User facilitation and engagement is the key differentiator, setting teams apart during the competition and design phases. We must demonstrate to the client and users how it can be a mutually beneficial and enjoyable partnership. Rather than limit the design team’s exposure to the users in an effort to mitigate risk, leveraging the architect’s ability to facilitate user integration and feedback creates a participatory experience for all parties. Another benefit is the ability to build strong relationships and an understanding of each other’s challenges and opportunities. This assists in being able to communicate and interact without the fear of engaging in a dispute over money. As design professionals we have a unique ability to effectively bring people together. We are accustomed to being prime consultants, facilitators, and leaders. We are proficient in gaining and maintaining consensus amongst distinct groups of people with different goals and ideas. 

Each public private partnership project is unique and commands us to be nimble, open minded, cost conscious, egoless, visionary, strategic, and most importantly fearless leaders. It’s a tall order full of constraints but represents the opportunity to create exciting designs, strengthening our abilities and profession. Regardless of what side of the table we sit on, it comes down to building strong relationships. This foundation ensures a rewarding experience and end product.


Kirsten Reite joined Perkins+Will more than one year ago as a healthcare market sector leader for Vancouver and Western Canada. Kirsten is an architect with a focus in healthcare design for more than 15 years. Her project experience has ranged from $150,000 medical lab renovations to $400 million acute care hospital replacements.   She has participated in three public private partnership projects to different levels of engagement over the last five years in British Columbia. Kirsten worked with Hal Collier while at her past firm, CEI Architecture Planning Interiors in Vancouver, British Columbia.

“Designing for Health” is a monthly, Web-exclusive series from the healthcare interior design leaders at Perkins+Will that focuses on the issues, trends, challenges, and research involved in crafting today's healing environments. Past installments of "Designing for Health" include (click on title to access the full article):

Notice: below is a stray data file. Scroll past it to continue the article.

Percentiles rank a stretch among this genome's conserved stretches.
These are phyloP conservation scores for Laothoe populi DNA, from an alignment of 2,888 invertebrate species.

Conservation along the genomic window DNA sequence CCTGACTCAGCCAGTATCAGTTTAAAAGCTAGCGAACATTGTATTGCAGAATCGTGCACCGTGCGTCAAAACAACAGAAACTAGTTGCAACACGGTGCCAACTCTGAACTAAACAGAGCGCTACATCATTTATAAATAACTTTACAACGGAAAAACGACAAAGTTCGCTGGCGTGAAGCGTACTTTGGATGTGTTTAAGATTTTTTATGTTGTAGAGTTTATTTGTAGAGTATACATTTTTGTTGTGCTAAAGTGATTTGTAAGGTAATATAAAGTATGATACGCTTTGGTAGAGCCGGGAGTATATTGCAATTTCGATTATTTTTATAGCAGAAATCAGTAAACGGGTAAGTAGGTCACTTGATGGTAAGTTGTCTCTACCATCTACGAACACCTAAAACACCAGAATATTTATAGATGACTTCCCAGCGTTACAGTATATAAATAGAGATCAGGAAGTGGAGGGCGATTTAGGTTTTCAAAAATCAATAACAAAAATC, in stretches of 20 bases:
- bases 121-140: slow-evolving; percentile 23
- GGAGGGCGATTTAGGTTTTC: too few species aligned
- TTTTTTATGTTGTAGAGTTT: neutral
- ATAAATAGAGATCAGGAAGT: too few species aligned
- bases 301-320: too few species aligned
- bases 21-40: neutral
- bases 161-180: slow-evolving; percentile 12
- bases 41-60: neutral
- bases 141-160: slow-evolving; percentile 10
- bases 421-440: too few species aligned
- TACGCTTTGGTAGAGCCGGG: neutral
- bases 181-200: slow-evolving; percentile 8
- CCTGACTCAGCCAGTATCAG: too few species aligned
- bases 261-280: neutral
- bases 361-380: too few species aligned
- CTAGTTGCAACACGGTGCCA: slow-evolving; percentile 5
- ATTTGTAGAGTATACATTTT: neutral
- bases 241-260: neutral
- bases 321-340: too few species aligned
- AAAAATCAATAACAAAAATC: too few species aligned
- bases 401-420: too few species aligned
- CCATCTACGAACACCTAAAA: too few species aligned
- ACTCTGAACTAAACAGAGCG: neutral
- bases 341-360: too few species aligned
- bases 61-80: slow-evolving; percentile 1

Are Best Healthcare Design Practices Transferable to the Middle East? 
Best Strategies for the EDAC Exam
- Traditional Culture in a New World
- The Perils and Pearls of Field Research in Healthcare Facilities
- What's Your Problem? A Research Approach to Quantifying Design Solutions




Designing for Health: The Evolving Role of the Design Professional Through Public Private Partnerships

03 October, 2011


courtesy of Perkins+Will

A&D professionals in Canada, the United Kingdom, or Europe who practice healthcare design have likely come across public private partnership projects, sometimes called PPP, 3P, or P3.  This model is increasingly popular and presents endless opportunities.

Public Private Partnership 101

In Canada, a public private partnership is a project delivery model where a public project is “developed” as a comprehensive package by a consortium of private sector experts. This typically includes a developer or “consortium” lead, a fully balanced design team, a general contractor, mechanical and electrical sub grades, financial backers, bankers, and a team of lawyers. (Visit the Canadian Council for Public-Private Partnerships.)

Most of the existing healthcare building stock in this country is nearing expiry; our provincial government has limited funding and we desperately need public infrastructure. By reaching out to the private sector to Design, Build, Finance and Maintain (DBFM), the client (the government) is able to transfer risk and over 50 percent of the cost while retaining principle ownership of the building. Clinical operation remains in the hands of the government, but the Consortium maintains the facility for 20 to 30 years.  After this period the building and operations will likely be returned to the client.  

dforh_Orgchart

Who is our client?

There is a lot of fear in the design profession regarding public private partnerships as access to the client is different. As a design professional, your client becomes the consortium lead or the general contractor. It is similar to a design build, but with representation from finance and building maintenance and operations. The role of the design professional is the key differentiator between a typical P3 project organization (Figure 1, above) and a traditional project organization (Figure 2, below).  By leveraging the range of expertise at the table, this structure can result in greater synergies.

dforhOrgchart

The local climate

In British Columbia, only one to two major projects are released each year. (Visit Partnerships British Columbia.) Competition is fierce as up to 10 global consortiums may pursue a single project. Consortiums pair up with design firms from six months to over two years ahead of the RFQ/RFP release. Each shortlisted team (typically three in total) is strong and has the capacity and experience to do the work. The key is finding a strategic advantage which differentiates their expertise.